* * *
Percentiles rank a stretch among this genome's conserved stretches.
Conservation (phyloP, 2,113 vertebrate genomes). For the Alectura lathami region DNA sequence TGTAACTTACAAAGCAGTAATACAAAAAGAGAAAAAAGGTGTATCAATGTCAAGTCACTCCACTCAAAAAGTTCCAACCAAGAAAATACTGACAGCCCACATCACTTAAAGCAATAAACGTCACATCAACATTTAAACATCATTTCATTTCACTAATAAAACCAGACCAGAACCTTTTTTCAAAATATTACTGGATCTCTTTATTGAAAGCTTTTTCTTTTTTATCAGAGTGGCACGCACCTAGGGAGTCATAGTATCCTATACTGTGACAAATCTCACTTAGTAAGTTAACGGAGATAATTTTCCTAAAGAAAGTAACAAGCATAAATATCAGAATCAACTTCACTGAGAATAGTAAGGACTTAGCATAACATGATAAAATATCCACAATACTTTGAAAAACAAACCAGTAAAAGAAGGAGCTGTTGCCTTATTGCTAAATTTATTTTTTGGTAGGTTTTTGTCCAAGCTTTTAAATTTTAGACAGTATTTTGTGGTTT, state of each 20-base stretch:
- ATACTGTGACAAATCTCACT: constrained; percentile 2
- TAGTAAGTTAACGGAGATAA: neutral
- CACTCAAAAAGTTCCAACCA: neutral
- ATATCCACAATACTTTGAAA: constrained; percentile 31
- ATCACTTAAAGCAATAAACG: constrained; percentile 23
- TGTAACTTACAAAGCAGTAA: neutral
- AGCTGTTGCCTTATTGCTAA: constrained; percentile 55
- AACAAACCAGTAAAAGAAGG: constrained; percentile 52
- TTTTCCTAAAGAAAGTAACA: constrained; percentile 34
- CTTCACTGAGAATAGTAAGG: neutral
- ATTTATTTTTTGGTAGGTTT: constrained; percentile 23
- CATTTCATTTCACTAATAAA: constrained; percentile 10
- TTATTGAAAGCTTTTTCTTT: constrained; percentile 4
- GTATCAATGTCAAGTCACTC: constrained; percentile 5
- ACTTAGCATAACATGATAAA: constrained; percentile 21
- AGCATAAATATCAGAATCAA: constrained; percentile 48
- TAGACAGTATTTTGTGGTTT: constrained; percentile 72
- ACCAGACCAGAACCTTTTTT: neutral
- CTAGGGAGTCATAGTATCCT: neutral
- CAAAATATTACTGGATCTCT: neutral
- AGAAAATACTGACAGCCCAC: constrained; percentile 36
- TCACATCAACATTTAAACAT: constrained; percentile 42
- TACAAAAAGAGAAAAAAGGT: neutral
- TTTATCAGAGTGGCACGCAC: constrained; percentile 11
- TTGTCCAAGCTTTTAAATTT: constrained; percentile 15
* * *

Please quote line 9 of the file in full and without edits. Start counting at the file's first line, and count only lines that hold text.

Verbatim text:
- AGCTGTTGCCTTATTGCTAA: constrained; percentile 55